On a small stage--there seems always to be a small stage in these places--a would-be Jimmy Buffet was bellowing.  When he began "The Boxer," my friend yelled, "Oh. . . here's a good one," to which another friend chimed in, "Oh, yea. . . I like this one."  It sounded like someone's son practicing for the school talent show.  It was awful.  But there is the quandary.  My friends are well educated.  The small group held handfuls of graduate degrees.  And yet. . . this!  I love them, but Dear Jesus, as another old friend used to say.  

The menu was typical bad pub food.  The lack of imagination is stunning, but I guess they meet the expectations of the crowd.  

"Well, let's see here.  Do they have any potatoes?" I asked sarcastically.  

"How many potatoes does it take to kill an Irishman?" my buddy asked.  



Clever boy.  

I looked across the delights on the menu.  Corned beef, Sheppard's pie, Bangers and sausage.  

"I guess I'll get the fish and chips."

How do you fuck that up?  Oh, let me tell you.  So many ways.  I doused the doughy breaded "fish" in tasteless vinegar and slathered the dry chunks of potatoes in ketchup.  

"Can I get you a drink?"

"O.K.  I know this is blasphemy, but do you have any scotch?"

I settled for a Jamesons.  

When I finished eating, the group was ready for the next place.  I, however, in my infinite wisdom, was checking out.  Not before paying, though.  Per usual, however, it all was gratis.  One of the fellows is notorious for picking my the check unobtrusively.  I'm going to have to buy him some expensive liquor, too.  These free meals are going to cost me much.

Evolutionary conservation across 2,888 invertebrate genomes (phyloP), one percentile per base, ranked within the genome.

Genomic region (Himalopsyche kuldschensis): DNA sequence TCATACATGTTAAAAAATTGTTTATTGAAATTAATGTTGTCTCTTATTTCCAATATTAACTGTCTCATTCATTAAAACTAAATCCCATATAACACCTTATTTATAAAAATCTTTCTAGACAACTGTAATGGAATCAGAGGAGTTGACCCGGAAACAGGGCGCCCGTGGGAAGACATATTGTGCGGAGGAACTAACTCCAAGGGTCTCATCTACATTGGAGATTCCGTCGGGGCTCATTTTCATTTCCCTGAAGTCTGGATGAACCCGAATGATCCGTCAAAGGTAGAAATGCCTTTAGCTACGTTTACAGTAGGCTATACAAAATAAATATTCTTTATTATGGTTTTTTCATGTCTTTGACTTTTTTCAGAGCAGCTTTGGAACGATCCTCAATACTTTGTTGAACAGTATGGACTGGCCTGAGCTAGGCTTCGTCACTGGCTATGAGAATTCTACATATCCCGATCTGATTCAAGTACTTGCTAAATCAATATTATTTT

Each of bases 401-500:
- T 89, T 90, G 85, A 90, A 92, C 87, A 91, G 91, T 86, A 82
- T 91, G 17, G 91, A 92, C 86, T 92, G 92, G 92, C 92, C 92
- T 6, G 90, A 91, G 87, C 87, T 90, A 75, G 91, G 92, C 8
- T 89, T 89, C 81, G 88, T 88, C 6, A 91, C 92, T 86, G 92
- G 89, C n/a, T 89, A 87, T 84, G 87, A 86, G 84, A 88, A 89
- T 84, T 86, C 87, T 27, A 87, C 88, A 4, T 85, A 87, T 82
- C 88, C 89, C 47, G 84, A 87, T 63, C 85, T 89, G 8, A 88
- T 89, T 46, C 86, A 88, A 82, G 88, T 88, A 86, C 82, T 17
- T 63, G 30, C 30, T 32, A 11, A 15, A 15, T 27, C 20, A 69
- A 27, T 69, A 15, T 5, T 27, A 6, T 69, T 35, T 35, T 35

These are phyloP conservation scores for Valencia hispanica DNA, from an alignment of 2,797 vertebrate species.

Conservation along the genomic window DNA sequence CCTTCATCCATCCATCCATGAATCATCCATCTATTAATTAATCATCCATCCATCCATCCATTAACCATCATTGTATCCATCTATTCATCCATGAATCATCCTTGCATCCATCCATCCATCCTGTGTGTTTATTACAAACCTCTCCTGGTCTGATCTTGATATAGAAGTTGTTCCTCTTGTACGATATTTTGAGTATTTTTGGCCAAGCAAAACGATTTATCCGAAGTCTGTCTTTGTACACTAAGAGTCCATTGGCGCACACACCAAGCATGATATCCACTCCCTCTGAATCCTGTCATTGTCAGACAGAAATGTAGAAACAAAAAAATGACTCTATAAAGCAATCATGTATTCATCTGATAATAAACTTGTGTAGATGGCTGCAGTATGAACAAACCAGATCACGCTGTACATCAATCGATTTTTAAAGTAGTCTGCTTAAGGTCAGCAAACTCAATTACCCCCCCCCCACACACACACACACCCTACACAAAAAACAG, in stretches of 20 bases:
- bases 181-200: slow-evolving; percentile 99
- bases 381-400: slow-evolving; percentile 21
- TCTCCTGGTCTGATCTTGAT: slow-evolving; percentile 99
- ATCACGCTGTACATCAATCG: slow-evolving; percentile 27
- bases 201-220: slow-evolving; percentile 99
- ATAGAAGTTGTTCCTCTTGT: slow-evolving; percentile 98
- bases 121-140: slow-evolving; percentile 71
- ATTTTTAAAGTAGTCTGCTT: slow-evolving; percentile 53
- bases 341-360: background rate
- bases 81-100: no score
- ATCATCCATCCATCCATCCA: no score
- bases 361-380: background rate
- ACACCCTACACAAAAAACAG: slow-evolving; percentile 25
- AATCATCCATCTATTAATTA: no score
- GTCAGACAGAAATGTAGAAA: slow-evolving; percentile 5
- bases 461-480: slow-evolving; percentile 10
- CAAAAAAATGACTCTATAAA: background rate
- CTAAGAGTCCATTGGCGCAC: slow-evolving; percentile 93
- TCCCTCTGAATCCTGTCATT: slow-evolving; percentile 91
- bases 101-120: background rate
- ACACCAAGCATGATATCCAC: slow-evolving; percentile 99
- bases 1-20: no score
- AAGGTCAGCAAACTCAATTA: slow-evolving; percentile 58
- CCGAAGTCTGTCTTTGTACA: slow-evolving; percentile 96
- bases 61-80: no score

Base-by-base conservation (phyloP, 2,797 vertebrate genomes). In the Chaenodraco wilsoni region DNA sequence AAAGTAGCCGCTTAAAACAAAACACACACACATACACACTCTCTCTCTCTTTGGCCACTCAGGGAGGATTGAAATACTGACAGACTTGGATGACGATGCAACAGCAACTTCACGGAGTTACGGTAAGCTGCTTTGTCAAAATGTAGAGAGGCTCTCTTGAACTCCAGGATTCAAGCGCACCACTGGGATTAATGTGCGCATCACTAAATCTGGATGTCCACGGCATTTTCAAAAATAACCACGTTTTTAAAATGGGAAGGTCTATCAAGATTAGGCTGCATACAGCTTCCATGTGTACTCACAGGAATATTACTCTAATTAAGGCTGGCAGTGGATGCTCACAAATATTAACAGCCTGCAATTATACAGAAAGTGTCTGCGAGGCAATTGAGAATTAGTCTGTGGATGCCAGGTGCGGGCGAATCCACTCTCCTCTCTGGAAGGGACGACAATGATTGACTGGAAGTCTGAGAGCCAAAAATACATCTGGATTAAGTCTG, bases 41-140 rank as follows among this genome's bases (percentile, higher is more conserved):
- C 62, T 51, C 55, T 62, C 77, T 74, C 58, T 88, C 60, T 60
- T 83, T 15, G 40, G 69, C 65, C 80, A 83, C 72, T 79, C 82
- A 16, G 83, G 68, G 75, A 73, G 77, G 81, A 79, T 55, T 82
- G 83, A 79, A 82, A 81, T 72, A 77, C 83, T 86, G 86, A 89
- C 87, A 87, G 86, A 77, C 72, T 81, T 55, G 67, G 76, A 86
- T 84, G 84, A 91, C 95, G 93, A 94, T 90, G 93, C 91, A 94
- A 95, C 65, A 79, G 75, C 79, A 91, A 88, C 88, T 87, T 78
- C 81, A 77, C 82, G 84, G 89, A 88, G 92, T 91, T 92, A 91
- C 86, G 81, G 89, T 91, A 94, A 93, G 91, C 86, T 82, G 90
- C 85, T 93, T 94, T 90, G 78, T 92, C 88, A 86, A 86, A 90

I was home by a reasonable hour, but as always, too jacked for bed, I poured a penultimate scotch.  I checked messages, got into some live conversations, and stayed up later than I would have liked.  It's always the afterparty that is the killer, right?  

I've ended up with insistent invitations to three different outings in the next two days--a German Oktoberfest, some Night Market Zombiefest, and another Octoberfest in the factory town.  Can you imagine my excitement?  

But I'm being a cool little bitch here.  I had fun.  It's good to see the sights, right?  To know what's going wrong?  To have something about which to opine?  To bond with friends and pals and buddies?  Not to be a homeboy drunken monk?  

Q sent me that poster at the top of the page yesterday.  Holy shit. . . I didn't stop laughing until I'd worn myself out forwarding it to others.  It seemed a Grit City omen.  I imagined some cracker yelling, "oh, look--barbecue!"

My Apple Music station gifted me this song yesterday, something I'd never heard before.  Perhaps this is what I thought the night would be/should be like.  It probably was.  I'm out of practice of just going with the moment without thought or analysis.  There is a feel to a fall night on an unfamiliar street out of town. I did it before, flowing with the tides and breezes into the dirty nooks and crannies of the street lit darkness.  I can do it again.